Herbs & Plants

Pimpinella saxifraga

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Botanical Name :Pimpinella saxifraga
Family: Apiaceae
Genus: Pimpinella
Species: P. saxifraga
Kingdom: Plantae
Order: Apiales

SynonymsSalad Burnet. Burnet Saxifrage. Pimpinella sanguisorba

Habitat :Pimpinella saxifraga is native to the British Isles and temperate Europe and Western Asia. It is neither a Burnet, which its leaves resemble, nor a Saxifrage although it has a similar herbal effect as a diuretic.

Its leaflets are more numerous, five to ten pairs, and shorter than thoseof the Great Burnet. The flowers in each head bear crimson tufted stigmas, the lower ones thirty to forty stamens, with very long, drooping filaments. Both the flower and leafstalks are a deep-crimson colour.

Turner (Newe Herball, 1551), in his description of the plant, tells us that ‘it has two little leives like unto the wings of birdes, standing out as the bird setteth her wings out when she intendeth to flye. Ye Dutchmen call it Hergottes berdlen, that is God’s little berde, because of the colour that it hath in the topp.’ The great Burnet and the Salad Burnet both flower in June and July.

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The Salad Burnet forms much of the turf on some of the chalk downs in the southern counties. It is extremely nutritious to sheep and cattle, and was formerly extensively cultivated as a fodder plant on calcareous soils but is now little grown in that way. Cattle do not seem to like it as well as clover when full grown, but when kept closely cropped sheep are fond of it. It has the advantage of keeping green all the winter in dry barren pastures, affording food for sheep when other green crops are scarce. The results of cultivation have, however, not been very satisfactory, except on poor soil, although it contains a larger amount of nutritive matter than many grasses.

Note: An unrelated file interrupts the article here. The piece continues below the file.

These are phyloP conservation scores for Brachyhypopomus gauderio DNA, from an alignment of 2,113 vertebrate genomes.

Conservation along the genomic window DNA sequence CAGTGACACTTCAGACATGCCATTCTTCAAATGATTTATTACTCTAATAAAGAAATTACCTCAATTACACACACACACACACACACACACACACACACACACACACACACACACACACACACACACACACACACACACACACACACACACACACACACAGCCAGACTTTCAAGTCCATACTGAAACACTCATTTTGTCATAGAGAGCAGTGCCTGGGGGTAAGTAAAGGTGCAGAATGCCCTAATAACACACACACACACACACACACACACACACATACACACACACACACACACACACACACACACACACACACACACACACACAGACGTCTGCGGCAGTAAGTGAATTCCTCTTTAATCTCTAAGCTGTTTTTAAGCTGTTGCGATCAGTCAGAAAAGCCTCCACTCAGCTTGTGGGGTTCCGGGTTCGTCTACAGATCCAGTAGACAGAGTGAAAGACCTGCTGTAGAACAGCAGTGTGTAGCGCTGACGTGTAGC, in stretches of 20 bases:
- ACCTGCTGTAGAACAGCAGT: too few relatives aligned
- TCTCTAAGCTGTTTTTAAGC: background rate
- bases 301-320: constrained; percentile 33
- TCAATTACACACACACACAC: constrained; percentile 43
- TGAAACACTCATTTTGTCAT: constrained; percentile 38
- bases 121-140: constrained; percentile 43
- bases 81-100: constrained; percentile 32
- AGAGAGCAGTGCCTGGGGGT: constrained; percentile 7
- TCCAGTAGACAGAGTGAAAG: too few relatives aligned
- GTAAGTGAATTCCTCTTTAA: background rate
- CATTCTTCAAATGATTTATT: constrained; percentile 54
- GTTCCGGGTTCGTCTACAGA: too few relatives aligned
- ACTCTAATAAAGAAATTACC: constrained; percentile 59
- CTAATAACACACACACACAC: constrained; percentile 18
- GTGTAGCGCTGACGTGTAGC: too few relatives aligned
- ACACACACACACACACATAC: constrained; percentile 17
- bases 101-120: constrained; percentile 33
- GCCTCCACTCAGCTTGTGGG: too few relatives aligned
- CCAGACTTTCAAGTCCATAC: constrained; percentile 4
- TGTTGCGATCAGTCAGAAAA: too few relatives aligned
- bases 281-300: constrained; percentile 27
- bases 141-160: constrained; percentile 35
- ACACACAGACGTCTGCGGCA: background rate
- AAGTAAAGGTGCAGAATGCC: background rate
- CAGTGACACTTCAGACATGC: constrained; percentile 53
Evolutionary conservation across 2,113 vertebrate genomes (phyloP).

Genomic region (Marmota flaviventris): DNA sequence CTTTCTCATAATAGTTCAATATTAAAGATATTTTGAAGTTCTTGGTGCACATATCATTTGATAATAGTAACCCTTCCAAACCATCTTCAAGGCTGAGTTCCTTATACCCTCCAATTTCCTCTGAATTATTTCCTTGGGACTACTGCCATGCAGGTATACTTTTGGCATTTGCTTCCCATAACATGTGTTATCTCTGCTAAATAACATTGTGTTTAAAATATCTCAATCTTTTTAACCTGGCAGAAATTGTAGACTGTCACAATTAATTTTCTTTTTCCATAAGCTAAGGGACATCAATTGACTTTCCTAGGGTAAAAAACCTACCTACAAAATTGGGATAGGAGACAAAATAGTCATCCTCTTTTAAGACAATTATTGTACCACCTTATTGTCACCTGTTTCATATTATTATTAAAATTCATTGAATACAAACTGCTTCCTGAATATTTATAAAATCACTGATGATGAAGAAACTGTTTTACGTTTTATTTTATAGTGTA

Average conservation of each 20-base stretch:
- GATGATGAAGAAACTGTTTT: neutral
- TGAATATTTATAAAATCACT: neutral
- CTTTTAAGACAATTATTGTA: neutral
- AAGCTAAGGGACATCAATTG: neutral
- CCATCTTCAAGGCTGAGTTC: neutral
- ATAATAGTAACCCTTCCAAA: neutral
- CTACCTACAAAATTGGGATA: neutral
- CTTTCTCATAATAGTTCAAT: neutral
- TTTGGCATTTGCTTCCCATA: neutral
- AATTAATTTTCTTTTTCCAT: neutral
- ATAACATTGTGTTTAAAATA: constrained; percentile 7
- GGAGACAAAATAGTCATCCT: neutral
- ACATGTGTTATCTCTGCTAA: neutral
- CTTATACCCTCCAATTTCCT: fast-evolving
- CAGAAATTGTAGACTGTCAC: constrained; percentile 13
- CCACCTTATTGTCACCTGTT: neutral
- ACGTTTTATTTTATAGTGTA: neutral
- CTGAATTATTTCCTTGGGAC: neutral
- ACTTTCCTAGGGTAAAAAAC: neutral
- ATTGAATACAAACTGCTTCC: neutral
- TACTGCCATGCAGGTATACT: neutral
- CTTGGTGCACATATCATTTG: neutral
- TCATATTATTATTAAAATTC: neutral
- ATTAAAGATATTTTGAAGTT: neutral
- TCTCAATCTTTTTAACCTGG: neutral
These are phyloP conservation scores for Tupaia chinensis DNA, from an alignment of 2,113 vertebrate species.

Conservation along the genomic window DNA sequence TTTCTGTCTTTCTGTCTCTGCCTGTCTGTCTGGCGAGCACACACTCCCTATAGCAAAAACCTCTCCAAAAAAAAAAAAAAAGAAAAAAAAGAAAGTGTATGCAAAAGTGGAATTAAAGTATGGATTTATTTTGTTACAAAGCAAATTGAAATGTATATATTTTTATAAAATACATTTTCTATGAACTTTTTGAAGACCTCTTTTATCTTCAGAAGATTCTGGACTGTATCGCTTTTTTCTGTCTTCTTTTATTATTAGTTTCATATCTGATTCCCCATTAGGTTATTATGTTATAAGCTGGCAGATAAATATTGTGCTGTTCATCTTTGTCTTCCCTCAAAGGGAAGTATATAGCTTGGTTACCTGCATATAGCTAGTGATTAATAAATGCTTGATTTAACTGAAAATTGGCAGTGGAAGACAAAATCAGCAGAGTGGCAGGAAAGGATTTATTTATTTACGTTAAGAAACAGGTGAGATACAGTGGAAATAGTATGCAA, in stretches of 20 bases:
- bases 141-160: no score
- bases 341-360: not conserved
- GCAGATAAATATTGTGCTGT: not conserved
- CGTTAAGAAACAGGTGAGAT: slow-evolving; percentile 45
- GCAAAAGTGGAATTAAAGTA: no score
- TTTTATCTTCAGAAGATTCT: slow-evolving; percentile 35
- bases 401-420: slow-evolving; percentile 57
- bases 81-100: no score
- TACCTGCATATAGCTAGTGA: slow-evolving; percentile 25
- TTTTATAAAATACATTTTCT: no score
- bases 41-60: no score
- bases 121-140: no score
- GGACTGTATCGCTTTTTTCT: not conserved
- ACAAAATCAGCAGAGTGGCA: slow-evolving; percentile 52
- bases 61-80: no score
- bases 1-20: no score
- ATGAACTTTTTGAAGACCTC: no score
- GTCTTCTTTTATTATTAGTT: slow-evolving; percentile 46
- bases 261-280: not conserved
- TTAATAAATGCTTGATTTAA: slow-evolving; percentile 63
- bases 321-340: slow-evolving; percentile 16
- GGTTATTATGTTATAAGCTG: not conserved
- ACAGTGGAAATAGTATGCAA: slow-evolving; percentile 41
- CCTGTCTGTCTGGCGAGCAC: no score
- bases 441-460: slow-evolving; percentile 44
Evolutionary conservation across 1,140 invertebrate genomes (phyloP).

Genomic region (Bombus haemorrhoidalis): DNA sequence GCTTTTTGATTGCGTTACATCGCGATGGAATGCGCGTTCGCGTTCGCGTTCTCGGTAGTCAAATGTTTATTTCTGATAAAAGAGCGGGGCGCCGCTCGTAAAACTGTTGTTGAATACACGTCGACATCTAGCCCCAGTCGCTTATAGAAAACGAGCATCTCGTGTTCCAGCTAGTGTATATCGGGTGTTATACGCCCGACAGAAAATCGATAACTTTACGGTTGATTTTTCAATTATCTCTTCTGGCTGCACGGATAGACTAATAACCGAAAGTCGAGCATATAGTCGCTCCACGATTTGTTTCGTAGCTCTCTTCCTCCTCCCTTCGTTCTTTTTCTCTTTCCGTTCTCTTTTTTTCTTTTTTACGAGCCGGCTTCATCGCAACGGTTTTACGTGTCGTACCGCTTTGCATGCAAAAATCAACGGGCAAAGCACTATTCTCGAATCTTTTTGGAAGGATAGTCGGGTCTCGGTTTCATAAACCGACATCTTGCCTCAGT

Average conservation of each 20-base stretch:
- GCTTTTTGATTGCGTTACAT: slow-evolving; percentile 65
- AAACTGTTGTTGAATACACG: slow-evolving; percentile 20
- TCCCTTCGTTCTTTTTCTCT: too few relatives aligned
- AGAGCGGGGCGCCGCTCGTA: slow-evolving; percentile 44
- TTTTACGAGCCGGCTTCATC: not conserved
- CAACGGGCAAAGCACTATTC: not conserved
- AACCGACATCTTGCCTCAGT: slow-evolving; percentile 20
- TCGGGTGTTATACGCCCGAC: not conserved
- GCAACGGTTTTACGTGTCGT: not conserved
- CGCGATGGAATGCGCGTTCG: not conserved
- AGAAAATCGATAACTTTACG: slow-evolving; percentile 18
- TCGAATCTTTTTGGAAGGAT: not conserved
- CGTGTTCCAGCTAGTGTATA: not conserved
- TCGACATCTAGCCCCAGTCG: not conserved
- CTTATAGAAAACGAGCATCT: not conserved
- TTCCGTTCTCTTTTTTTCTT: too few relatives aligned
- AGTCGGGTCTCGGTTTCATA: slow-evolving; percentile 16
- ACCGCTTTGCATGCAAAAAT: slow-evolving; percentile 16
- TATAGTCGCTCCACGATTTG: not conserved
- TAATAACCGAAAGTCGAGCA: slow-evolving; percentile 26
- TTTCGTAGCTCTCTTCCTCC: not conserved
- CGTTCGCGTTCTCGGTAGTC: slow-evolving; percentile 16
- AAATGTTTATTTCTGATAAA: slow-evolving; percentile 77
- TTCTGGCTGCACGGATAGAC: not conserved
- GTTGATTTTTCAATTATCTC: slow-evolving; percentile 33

In the herb gardens of older days, Salad Burnet always had its place. Bacon recommends it to be set in alleys together with wild thyme and water mint, ‘to perfume the air most delightfully, being trodden on and crushed.’

 Cultivation: It is easily propagated by seeds, sown in autumn, soon after they are ripe. If the seeds be permitted to scatter, the plants will come up plentifully, and can be transplanted into an ordinary or rather poor soil, at about a foot distant each way. If kept clear from weeds, they will continue some years without further care, especially if the soil be dry. Propagation may also be effected by division of roots in spring or autumn.

Edible Uses:
When used for salad, the flower-stalks should be cut down if not required for seed. The leaves, for salad use, should be cut young, or may be tough.

Medicinal Action and Uses:  The older herbalists held this plant in greater repute than it enjoys at the present day. Pliny recommended a decoction of the plant beaten up with honey for divers complaints.